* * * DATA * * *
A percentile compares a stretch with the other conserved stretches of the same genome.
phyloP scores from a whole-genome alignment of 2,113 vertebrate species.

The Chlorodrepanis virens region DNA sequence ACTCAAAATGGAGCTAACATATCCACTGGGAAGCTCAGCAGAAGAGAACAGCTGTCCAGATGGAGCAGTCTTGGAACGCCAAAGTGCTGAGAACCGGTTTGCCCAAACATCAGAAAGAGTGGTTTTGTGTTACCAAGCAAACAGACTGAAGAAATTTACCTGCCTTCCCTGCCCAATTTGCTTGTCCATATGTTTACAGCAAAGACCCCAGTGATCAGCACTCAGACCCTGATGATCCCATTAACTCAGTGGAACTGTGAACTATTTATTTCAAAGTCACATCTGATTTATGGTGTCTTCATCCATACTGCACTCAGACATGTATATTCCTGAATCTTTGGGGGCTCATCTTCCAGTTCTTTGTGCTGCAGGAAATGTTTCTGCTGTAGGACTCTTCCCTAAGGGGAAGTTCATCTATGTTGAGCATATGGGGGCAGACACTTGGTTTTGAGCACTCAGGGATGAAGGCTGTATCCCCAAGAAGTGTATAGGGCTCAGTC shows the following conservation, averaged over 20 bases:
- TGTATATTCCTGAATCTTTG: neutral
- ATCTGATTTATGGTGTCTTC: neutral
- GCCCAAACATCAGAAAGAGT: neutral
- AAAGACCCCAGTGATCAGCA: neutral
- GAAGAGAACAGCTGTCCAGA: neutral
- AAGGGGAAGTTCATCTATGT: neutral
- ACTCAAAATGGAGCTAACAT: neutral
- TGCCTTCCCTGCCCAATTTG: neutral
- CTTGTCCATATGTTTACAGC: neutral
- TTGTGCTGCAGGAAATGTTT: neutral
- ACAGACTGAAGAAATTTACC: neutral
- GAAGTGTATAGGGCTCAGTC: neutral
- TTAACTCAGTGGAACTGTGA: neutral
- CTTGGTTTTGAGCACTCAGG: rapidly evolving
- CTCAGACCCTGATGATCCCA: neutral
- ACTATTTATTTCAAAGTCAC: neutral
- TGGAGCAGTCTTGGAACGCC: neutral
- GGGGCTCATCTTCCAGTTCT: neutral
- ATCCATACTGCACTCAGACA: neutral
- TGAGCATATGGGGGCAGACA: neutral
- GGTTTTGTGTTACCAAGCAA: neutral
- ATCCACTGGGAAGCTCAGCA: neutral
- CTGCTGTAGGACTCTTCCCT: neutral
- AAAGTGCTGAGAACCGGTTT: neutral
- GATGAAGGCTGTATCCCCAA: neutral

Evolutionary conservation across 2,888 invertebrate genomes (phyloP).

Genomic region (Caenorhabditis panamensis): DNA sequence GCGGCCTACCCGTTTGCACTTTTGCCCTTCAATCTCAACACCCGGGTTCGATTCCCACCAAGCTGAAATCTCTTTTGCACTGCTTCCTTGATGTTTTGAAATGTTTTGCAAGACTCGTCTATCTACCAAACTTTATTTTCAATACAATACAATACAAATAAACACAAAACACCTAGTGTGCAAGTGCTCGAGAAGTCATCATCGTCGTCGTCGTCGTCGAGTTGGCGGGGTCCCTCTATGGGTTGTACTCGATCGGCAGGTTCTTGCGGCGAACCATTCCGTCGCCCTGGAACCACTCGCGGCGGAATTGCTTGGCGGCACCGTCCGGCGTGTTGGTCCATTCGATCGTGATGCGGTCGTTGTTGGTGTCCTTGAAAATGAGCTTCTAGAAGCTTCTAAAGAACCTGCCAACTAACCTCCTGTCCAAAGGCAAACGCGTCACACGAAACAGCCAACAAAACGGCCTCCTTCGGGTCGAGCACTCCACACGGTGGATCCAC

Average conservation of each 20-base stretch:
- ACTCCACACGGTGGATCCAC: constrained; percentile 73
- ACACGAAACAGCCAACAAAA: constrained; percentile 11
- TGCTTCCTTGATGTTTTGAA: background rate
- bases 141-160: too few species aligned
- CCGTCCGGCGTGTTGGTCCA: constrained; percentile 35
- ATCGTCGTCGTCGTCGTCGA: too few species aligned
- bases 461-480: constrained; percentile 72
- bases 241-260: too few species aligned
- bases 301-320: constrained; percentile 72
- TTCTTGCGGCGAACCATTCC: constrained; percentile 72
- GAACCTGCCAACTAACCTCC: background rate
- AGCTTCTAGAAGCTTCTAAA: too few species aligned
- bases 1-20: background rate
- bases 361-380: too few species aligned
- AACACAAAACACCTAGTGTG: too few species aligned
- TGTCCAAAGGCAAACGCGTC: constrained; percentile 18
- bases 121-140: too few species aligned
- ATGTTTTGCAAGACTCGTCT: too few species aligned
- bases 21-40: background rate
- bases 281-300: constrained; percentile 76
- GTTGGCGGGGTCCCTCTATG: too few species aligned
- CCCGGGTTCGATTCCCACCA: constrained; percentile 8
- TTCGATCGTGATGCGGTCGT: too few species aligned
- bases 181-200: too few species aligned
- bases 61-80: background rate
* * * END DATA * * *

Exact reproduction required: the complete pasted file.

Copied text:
A percentile compares a stretch with the other conserved stretches of the same genome.
phyloP scores from a whole-genome alignment of 2,113 vertebrate species.

The Chlorodrepanis virens region DNA sequence ACTCAAAATGGAGCTAACATATCCACTGGGAAGCTCAGCAGAAGAGAACAGCTGTCCAGATGGAGCAGTCTTGGAACGCCAAAGTGCTGAGAACCGGTTTGCCCAAACATCAGAAAGAGTGGTTTTGTGTTACCAAGCAAACAGACTGAAGAAATTTACCTGCCTTCCCTGCCCAATTTGCTTGTCCATATGTTTACAGCAAAGACCCCAGTGATCAGCACTCAGACCCTGATGATCCCATTAACTCAGTGGAACTGTGAACTATTTATTTCAAAGTCACATCTGATTTATGGTGTCTTCATCCATACTGCACTCAGACATGTATATTCCTGAATCTTTGGGGGCTCATCTTCCAGTTCTTTGTGCTGCAGGAAATGTTTCTGCTGTAGGACTCTTCCCTAAGGGGAAGTTCATCTATGTTGAGCATATGGGGGCAGACACTTGGTTTTGAGCACTCAGGGATGAAGGCTGTATCCCCAAGAAGTGTATAGGGCTCAGTC shows the following conservation, averaged over 20 bases:
- TGTATATTCCTGAATCTTTG: neutral
- ATCTGATTTATGGTGTCTTC: neutral
- GCCCAAACATCAGAAAGAGT: neutral
- AAAGACCCCAGTGATCAGCA: neutral
- GAAGAGAACAGCTGTCCAGA: neutral
- AAGGGGAAGTTCATCTATGT: neutral
- ACTCAAAATGGAGCTAACAT: neutral
- TGCCTTCCCTGCCCAATTTG: neutral
- CTTGTCCATATGTTTACAGC: neutral
- TTGTGCTGCAGGAAATGTTT: neutral
- ACAGACTGAAGAAATTTACC: neutral
- GAAGTGTATAGGGCTCAGTC: neutral
- TTAACTCAGTGGAACTGTGA: neutral
- CTTGGTTTTGAGCACTCAGG: rapidly evolving
- CTCAGACCCTGATGATCCCA: neutral
- ACTATTTATTTCAAAGTCAC: neutral
- TGGAGCAGTCTTGGAACGCC: neutral
- GGGGCTCATCTTCCAGTTCT: neutral
- ATCCATACTGCACTCAGACA: neutral
- TGAGCATATGGGGGCAGACA: neutral
- GGTTTTGTGTTACCAAGCAA: neutral
- ATCCACTGGGAAGCTCAGCA: neutral
- CTGCTGTAGGACTCTTCCCT: neutral
- AAAGTGCTGAGAACCGGTTT: neutral
- GATGAAGGCTGTATCCCCAA: neutral

Evolutionary conservation across 2,888 invertebrate genomes (phyloP).

Genomic region (Caenorhabditis panamensis): DNA sequence GCGGCCTACCCGTTTGCACTTTTGCCCTTCAATCTCAACACCCGGGTTCGATTCCCACCAAGCTGAAATCTCTTTTGCACTGCTTCCTTGATGTTTTGAAATGTTTTGCAAGACTCGTCTATCTACCAAACTTTATTTTCAATACAATACAATACAAATAAACACAAAACACCTAGTGTGCAAGTGCTCGAGAAGTCATCATCGTCGTCGTCGTCGTCGAGTTGGCGGGGTCCCTCTATGGGTTGTACTCGATCGGCAGGTTCTTGCGGCGAACCATTCCGTCGCCCTGGAACCACTCGCGGCGGAATTGCTTGGCGGCACCGTCCGGCGTGTTGGTCCATTCGATCGTGATGCGGTCGTTGTTGGTGTCCTTGAAAATGAGCTTCTAGAAGCTTCTAAAGAACCTGCCAACTAACCTCCTGTCCAAAGGCAAACGCGTCACACGAAACAGCCAACAAAACGGCCTCCTTCGGGTCGAGCACTCCACACGGTGGATCCAC

Average conservation of each 20-base stretch:
- ACTCCACACGGTGGATCCAC: constrained; percentile 73
- ACACGAAACAGCCAACAAAA: constrained; percentile 11
- TGCTTCCTTGATGTTTTGAA: background rate
- bases 141-160: too few species aligned
- CCGTCCGGCGTGTTGGTCCA: constrained; percentile 35
- ATCGTCGTCGTCGTCGTCGA: too few species aligned
- bases 461-480: constrained; percentile 72
- bases 241-260: too few species aligned
- bases 301-320: constrained; percentile 72
- TTCTTGCGGCGAACCATTCC: constrained; percentile 72
- GAACCTGCCAACTAACCTCC: background rate
- AGCTTCTAGAAGCTTCTAAA: too few species aligned
- bases 1-20: background rate
- bases 361-380: too few species aligned
- AACACAAAACACCTAGTGTG: too few species aligned
- TGTCCAAAGGCAAACGCGTC: constrained; percentile 18
- bases 121-140: too few species aligned
- ATGTTTTGCAAGACTCGTCT: too few species aligned
- bases 21-40: background rate
- bases 281-300: constrained; percentile 76
- GTTGGCGGGGTCCCTCTATG: too few species aligned
- CCCGGGTTCGATTCCCACCA: constrained; percentile 8
- TTCGATCGTGATGCGGTCGT: too few species aligned
- bases 181-200: too few species aligned
- bases 61-80: background rate